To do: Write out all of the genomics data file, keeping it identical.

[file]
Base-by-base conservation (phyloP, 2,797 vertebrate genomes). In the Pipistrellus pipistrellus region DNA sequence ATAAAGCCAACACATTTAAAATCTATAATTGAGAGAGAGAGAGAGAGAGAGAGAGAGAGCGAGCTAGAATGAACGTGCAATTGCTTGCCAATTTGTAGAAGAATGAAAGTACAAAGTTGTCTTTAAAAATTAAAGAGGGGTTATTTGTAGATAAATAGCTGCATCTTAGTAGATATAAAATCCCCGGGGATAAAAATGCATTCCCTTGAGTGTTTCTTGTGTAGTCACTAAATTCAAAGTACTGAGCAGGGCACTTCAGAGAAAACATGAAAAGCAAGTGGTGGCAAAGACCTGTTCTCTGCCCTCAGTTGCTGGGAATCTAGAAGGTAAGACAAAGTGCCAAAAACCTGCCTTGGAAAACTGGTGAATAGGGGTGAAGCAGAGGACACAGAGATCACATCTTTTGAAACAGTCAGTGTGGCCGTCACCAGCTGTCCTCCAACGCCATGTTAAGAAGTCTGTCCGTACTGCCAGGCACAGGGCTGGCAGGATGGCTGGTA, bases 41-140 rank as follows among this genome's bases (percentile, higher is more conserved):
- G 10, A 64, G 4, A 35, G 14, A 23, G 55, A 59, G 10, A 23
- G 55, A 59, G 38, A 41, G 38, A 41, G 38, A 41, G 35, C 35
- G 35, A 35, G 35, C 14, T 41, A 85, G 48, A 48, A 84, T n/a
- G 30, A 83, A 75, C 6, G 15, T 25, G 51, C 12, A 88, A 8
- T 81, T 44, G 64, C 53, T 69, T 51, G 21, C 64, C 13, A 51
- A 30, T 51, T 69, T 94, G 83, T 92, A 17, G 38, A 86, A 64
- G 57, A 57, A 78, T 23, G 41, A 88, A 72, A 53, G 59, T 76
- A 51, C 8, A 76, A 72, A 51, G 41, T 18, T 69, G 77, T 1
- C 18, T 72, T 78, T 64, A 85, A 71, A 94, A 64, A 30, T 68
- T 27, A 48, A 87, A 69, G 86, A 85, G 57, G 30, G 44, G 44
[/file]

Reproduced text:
Base-by-base conservation (phyloP, 2,797 vertebrate genomes). In the Pipistrellus pipistrellus region DNA sequence ATAAAGCCAACACATTTAAAATCTATAATTGAGAGAGAGAGAGAGAGAGAGAGAGAGAGCGAGCTAGAATGAACGTGCAATTGCTTGCCAATTTGTAGAAGAATGAAAGTACAAAGTTGTCTTTAAAAATTAAAGAGGGGTTATTTGTAGATAAATAGCTGCATCTTAGTAGATATAAAATCCCCGGGGATAAAAATGCATTCCCTTGAGTGTTTCTTGTGTAGTCACTAAATTCAAAGTACTGAGCAGGGCACTTCAGAGAAAACATGAAAAGCAAGTGGTGGCAAAGACCTGTTCTCTGCCCTCAGTTGCTGGGAATCTAGAAGGTAAGACAAAGTGCCAAAAACCTGCCTTGGAAAACTGGTGAATAGGGGTGAAGCAGAGGACACAGAGATCACATCTTTTGAAACAGTCAGTGTGGCCGTCACCAGCTGTCCTCCAACGCCATGTTAAGAAGTCTGTCCGTACTGCCAGGCACAGGGCTGGCAGGATGGCTGGTA, bases 41-140 rank as follows among this genome's bases (percentile, higher is more conserved):
- G 10, A 64, G 4, A 35, G 14, A 23, G 55, A 59, G 10, A 23
- G 55, A 59, G 38, A 41, G 38, A 41, G 38, A 41, G 35, C 35
- G 35, A 35, G 35, C 14, T 41, A 85, G 48, A 48, A 84, T n/a
- G 30, A 83, A 75, C 6, G 15, T 25, G 51, C 12, A 88, A 8
- T 81, T 44, G 64, C 53, T 69, T 51, G 21, C 64, C 13, A 51
- A 30, T 51, T 69, T 94, G 83, T 92, A 17, G 38, A 86, A 64
- G 57, A 57, A 78, T 23, G 41, A 88, A 72, A 53, G 59, T 76
- A 51, C 8, A 76, A 72, A 51, G 41, T 18, T 69, G 77, T 1
- C 18, T 72, T 78, T 64, A 85, A 71, A 94, A 64, A 30, T 68
- T 27, A 48, A 87, A 69, G 86, A 85, G 57, G 30, G 44, G 44